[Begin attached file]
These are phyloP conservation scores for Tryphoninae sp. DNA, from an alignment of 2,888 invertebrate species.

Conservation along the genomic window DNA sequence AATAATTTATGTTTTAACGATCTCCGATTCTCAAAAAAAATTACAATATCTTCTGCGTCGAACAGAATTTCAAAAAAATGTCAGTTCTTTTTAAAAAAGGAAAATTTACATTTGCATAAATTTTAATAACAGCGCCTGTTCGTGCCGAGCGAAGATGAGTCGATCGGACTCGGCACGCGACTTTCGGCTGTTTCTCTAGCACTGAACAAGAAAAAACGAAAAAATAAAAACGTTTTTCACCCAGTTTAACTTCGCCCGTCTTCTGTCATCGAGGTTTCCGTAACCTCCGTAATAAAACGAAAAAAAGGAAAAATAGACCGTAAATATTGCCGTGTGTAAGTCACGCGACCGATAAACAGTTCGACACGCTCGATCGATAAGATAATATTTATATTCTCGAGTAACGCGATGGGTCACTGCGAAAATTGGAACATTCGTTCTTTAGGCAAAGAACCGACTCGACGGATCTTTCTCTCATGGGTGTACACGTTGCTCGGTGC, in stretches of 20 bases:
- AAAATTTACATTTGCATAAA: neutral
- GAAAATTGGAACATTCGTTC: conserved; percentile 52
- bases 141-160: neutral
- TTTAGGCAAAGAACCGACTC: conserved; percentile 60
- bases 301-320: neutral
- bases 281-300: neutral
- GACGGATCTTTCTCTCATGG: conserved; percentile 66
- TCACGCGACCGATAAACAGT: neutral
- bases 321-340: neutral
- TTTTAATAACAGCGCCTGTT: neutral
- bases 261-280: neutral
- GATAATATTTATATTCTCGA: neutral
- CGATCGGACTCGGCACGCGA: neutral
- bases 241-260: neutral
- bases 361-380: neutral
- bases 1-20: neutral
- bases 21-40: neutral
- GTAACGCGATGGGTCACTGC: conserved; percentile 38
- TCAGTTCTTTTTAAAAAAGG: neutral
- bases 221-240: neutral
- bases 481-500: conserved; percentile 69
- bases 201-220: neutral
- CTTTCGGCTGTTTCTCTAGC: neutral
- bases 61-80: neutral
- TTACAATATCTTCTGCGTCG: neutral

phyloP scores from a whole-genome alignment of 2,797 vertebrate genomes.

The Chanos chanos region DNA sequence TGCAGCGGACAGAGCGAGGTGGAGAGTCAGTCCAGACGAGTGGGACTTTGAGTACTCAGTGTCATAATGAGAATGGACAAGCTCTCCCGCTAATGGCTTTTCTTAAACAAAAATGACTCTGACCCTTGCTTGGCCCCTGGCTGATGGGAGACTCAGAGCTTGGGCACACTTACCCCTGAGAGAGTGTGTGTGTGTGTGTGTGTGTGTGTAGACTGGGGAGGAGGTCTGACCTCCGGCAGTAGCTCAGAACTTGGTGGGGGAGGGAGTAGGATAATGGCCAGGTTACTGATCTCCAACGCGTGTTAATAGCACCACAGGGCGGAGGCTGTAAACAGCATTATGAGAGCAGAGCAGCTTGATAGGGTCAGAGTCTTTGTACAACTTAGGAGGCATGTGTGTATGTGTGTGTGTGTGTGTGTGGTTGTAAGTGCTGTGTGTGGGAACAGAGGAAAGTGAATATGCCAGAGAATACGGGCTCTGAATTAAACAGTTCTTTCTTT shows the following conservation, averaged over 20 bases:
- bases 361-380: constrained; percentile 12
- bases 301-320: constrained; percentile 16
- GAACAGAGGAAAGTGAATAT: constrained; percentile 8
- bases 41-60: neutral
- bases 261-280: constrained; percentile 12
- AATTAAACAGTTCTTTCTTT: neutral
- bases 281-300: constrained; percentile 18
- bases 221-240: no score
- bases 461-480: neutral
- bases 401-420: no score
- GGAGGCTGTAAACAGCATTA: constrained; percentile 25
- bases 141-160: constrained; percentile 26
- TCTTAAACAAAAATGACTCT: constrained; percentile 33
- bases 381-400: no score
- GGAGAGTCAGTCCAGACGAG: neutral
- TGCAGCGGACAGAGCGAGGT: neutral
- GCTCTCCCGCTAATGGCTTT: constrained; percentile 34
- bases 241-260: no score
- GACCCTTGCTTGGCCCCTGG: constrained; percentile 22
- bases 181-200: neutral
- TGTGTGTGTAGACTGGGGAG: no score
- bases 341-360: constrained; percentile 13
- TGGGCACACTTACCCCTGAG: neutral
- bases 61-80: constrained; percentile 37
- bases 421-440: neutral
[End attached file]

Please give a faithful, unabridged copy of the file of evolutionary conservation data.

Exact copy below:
These are phyloP conservation scores for Tryphoninae sp. DNA, from an alignment of 2,888 invertebrate species.

Conservation along the genomic window DNA sequence AATAATTTATGTTTTAACGATCTCCGATTCTCAAAAAAAATTACAATATCTTCTGCGTCGAACAGAATTTCAAAAAAATGTCAGTTCTTTTTAAAAAAGGAAAATTTACATTTGCATAAATTTTAATAACAGCGCCTGTTCGTGCCGAGCGAAGATGAGTCGATCGGACTCGGCACGCGACTTTCGGCTGTTTCTCTAGCACTGAACAAGAAAAAACGAAAAAATAAAAACGTTTTTCACCCAGTTTAACTTCGCCCGTCTTCTGTCATCGAGGTTTCCGTAACCTCCGTAATAAAACGAAAAAAAGGAAAAATAGACCGTAAATATTGCCGTGTGTAAGTCACGCGACCGATAAACAGTTCGACACGCTCGATCGATAAGATAATATTTATATTCTCGAGTAACGCGATGGGTCACTGCGAAAATTGGAACATTCGTTCTTTAGGCAAAGAACCGACTCGACGGATCTTTCTCTCATGGGTGTACACGTTGCTCGGTGC, in stretches of 20 bases:
- AAAATTTACATTTGCATAAA: neutral
- GAAAATTGGAACATTCGTTC: conserved; percentile 52
- bases 141-160: neutral
- TTTAGGCAAAGAACCGACTC: conserved; percentile 60
- bases 301-320: neutral
- bases 281-300: neutral
- GACGGATCTTTCTCTCATGG: conserved; percentile 66
- TCACGCGACCGATAAACAGT: neutral
- bases 321-340: neutral
- TTTTAATAACAGCGCCTGTT: neutral
- bases 261-280: neutral
- GATAATATTTATATTCTCGA: neutral
- CGATCGGACTCGGCACGCGA: neutral
- bases 241-260: neutral
- bases 361-380: neutral
- bases 1-20: neutral
- bases 21-40: neutral
- GTAACGCGATGGGTCACTGC: conserved; percentile 38
- TCAGTTCTTTTTAAAAAAGG: neutral
- bases 221-240: neutral
- bases 481-500: conserved; percentile 69
- bases 201-220: neutral
- CTTTCGGCTGTTTCTCTAGC: neutral
- bases 61-80: neutral
- TTACAATATCTTCTGCGTCG: neutral

phyloP scores from a whole-genome alignment of 2,797 vertebrate genomes.

The Chanos chanos region DNA sequence TGCAGCGGACAGAGCGAGGTGGAGAGTCAGTCCAGACGAGTGGGACTTTGAGTACTCAGTGTCATAATGAGAATGGACAAGCTCTCCCGCTAATGGCTTTTCTTAAACAAAAATGACTCTGACCCTTGCTTGGCCCCTGGCTGATGGGAGACTCAGAGCTTGGGCACACTTACCCCTGAGAGAGTGTGTGTGTGTGTGTGTGTGTGTGTAGACTGGGGAGGAGGTCTGACCTCCGGCAGTAGCTCAGAACTTGGTGGGGGAGGGAGTAGGATAATGGCCAGGTTACTGATCTCCAACGCGTGTTAATAGCACCACAGGGCGGAGGCTGTAAACAGCATTATGAGAGCAGAGCAGCTTGATAGGGTCAGAGTCTTTGTACAACTTAGGAGGCATGTGTGTATGTGTGTGTGTGTGTGTGTGGTTGTAAGTGCTGTGTGTGGGAACAGAGGAAAGTGAATATGCCAGAGAATACGGGCTCTGAATTAAACAGTTCTTTCTTT shows the following conservation, averaged over 20 bases:
- bases 361-380: constrained; percentile 12
- bases 301-320: constrained; percentile 16
- GAACAGAGGAAAGTGAATAT: constrained; percentile 8
- bases 41-60: neutral
- bases 261-280: constrained; percentile 12
- AATTAAACAGTTCTTTCTTT: neutral
- bases 281-300: constrained; percentile 18
- bases 221-240: no score
- bases 461-480: neutral
- bases 401-420: no score
- GGAGGCTGTAAACAGCATTA: constrained; percentile 25
- bases 141-160: constrained; percentile 26
- TCTTAAACAAAAATGACTCT: constrained; percentile 33
- bases 381-400: no score
- GGAGAGTCAGTCCAGACGAG: neutral
- TGCAGCGGACAGAGCGAGGT: neutral
- GCTCTCCCGCTAATGGCTTT: constrained; percentile 34
- bases 241-260: no score
- GACCCTTGCTTGGCCCCTGG: constrained; percentile 22
- bases 181-200: neutral
- TGTGTGTGTAGACTGGGGAG: no score
- bases 341-360: constrained; percentile 13
- TGGGCACACTTACCCCTGAG: neutral
- bases 61-80: constrained; percentile 37
- bases 421-440: neutral